Britain facing 10-day deluge as cyclonic low-pressure sparks downpours

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A relentless onslaught from cyclonic low-pressure systems threatens heavy downpours and wind into December. Heat energy in the ocean currents surrounding the UK will drive the assault, according to forecasters.

Jim Dale, meteorologist for British Weather services, said: “Low pressure is going to keep coming in through the rest of the month, which means more weather fronts bringing more rain, and from time to time, more wind.

“The wind is likely to be more localised, with the real issue coming from the rainfall and the danger of flooding it is going to bring through the rest of November.

“The relatively mild ocean waters around the UK are acting like an energy provider, and that is part of the reason we are seeing this rainfall.”

Foul weather will be bolstered by the jet stream which, following the ‘Polar front’, has shifted across Britain.

The jet flows high in the atmosphere along the separation line between cold Arctic air and milder air over Europe–the Polar front.

It will gather pace through the rest of the month steering low-pressure and volatile weather fronts towards Britain.

Mr Dale, author of Weather Or Not? said: “The jet stream has moved southwards closer to the UK, and this will steer low pressure towards us.

“It will also help these systems to gather intensity, and so there will be some heavy downpours at times.

“These will also be slow-moving, so there is a danger of flooding, and a rinse and repeat of what we have been seeing over the past couple of weeks.”

A bitter freeze gripping Canada will force air over the United States further strengthening the jet stream.

Circulation of the Polar vortex–a body of air in the stratosphere over the North Pole–will ramp up adding to the misery.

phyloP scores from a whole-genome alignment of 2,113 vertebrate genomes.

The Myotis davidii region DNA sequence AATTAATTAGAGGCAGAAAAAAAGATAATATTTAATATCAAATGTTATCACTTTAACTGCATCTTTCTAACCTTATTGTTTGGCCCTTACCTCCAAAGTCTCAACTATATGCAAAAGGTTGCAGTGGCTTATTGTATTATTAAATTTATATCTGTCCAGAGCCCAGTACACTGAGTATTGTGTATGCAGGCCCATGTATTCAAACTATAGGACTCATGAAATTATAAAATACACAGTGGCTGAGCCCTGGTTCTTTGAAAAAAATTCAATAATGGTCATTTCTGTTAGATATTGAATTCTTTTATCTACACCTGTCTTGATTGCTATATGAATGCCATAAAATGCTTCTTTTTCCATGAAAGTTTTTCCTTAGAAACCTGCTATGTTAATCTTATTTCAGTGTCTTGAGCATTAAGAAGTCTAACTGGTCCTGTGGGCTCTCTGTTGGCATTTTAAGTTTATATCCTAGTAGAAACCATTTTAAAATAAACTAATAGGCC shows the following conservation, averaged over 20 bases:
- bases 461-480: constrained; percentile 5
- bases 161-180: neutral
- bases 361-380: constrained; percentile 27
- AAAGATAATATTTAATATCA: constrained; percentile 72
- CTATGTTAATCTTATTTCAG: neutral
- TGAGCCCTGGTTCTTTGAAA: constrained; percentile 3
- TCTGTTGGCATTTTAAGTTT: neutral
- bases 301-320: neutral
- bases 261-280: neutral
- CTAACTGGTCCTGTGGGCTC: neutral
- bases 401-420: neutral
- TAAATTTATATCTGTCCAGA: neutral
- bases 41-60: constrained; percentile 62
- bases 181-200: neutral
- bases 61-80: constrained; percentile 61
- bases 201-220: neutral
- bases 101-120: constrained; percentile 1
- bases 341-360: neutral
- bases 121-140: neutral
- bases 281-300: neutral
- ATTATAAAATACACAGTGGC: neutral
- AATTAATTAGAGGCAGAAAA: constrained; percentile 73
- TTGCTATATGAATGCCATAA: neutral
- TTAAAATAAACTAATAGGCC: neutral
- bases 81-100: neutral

Met Office meteorologist Alex Deakin said: “We are stuck in this spell of windy interludes because of the stratospheric Polar Vortex which at the moment is particularly strong.

“The Polar vortex sets up every autumn above the North Pole, and this week there is a strong circulation.

“When it weakens, it can indicate a beast from the east, but that doesn’t look like happening at the moment, it is particularly strong, and this reinforces the jet stream keeping things generally wetter and windier.”

It will continue to drive unsettled conditions through the rest of the week and possibly into next month, he warned.

He said: “The projections don’t suggest any weakening of the polar vortex into the first week of December, it may even strengthen further through the last week of November.

“It means a continuation of the same, spells of wet and windy weather swinging in there will be briefer drier interludes in between and generally mild.

“But with that wind direction, we could at times tap into some slightly colder air, but generally the mild November looks like continuing.”

Western regions will bear the brunt of the chaos with the east of Britain turning drier for a time this weekend.

Netweather forecaster Terry Scholey said: “There will probably be an east-west split, with the east perhaps turning drier but somewhat colder, if though not entirely settled.

“It will remain windy and wet at times in the west with further gales, but milder here. “Top temperatures will be 7Cto 9C in the east and southeast, and 10C to 12C elsewhere.”

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